Training New Food Safety Researchers
Establishing a Post-Doctoral Fellow in Food Safety Research
Dr. Colin Gill firstname.lastname@example.org
|Completed March, 2013||FOS.03.09|
Both government and industry understand the need for strong science-based regulatory policy and production practices. Several key federal government researchers plan to retire in the near future. The lack of a clear strategy to ensure that this research expertise is maintained concerns Canada’s beef and cattle sector.
To ensure that AAFC food safety research programs are maintained, and to support continued investment in new food safety interventions that benefit Canada’s beef and cattle industry.
This researcher will mentor a new food safety scientist who will undertake core projects that will improve pathogen detection, establish optimal decontamination strategies, and reduce food safety risks through alternative treatment and management strategies.
- Develop simple procedures to determine whether decontaminating treatments used by Canadian beef plants are effectively control microbial pathogens. This research will also help the CFIA develop better validation standards for beef safety.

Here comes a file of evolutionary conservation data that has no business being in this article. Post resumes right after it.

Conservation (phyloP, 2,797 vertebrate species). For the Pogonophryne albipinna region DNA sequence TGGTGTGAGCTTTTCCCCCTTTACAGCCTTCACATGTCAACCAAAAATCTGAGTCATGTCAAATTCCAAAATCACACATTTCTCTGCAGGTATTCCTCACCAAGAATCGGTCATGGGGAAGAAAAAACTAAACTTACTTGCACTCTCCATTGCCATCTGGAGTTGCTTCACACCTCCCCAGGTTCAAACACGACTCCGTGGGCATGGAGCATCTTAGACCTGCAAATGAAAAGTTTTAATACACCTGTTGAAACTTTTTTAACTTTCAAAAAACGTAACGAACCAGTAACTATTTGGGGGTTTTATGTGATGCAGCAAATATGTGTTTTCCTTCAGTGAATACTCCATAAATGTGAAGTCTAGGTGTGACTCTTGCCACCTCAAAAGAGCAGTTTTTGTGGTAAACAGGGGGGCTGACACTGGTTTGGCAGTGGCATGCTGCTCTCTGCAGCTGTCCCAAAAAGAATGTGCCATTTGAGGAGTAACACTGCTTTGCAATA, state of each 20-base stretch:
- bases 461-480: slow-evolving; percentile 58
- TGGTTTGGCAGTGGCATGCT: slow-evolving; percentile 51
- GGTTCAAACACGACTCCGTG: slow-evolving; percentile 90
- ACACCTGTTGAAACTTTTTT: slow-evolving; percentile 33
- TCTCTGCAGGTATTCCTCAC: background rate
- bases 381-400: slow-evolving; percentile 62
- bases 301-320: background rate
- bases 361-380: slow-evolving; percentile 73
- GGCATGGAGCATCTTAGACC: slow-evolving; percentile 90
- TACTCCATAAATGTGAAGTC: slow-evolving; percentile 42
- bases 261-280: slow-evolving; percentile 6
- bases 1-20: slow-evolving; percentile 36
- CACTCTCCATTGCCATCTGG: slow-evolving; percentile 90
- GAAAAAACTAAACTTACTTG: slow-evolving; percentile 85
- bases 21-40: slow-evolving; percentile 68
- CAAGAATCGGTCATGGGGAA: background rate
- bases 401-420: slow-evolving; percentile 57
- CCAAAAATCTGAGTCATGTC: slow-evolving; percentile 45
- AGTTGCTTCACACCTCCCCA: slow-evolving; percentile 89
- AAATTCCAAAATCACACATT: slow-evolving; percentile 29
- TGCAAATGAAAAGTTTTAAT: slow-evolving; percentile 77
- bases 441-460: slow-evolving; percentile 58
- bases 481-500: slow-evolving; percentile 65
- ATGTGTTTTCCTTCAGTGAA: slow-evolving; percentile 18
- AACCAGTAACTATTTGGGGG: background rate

- Examine whether harmless E. coli on cattle arriving at packing plants can be used to predict E. coli 0157 on hides, the risk of transferring E. coli 0157 to carcasses, and persistence on meat through processing.
- Develop and test easy ways to detect microbial contamination of meat processing equipment that is not easily cleaned, and evaluate whether equipment cleaning procedures are effective.
- Examine ways to discriminate between DNA from live and dead bacteria so that microbial pathogens have been largely or entirely inactivated do not produce false positive test results.
- Assess the effects of fluctuating temperature conditions on the microbiological safety of beef. Maintaining proper chiller temperature helps ensure the microbiological safety of beef products, but temperatures in meat facilities are never uniform due to air movement and heat from lights, equipment and other sources. This project will collect air, equipment and product temperatures in beef facilities and use it to develop better models for the growth of pathogens at typical commercial temperatures.
Maintaining federal food safety research infrastructure and expertise is critical to ensuring the scientific credibility of Canada’s beef industry in domestic and international markets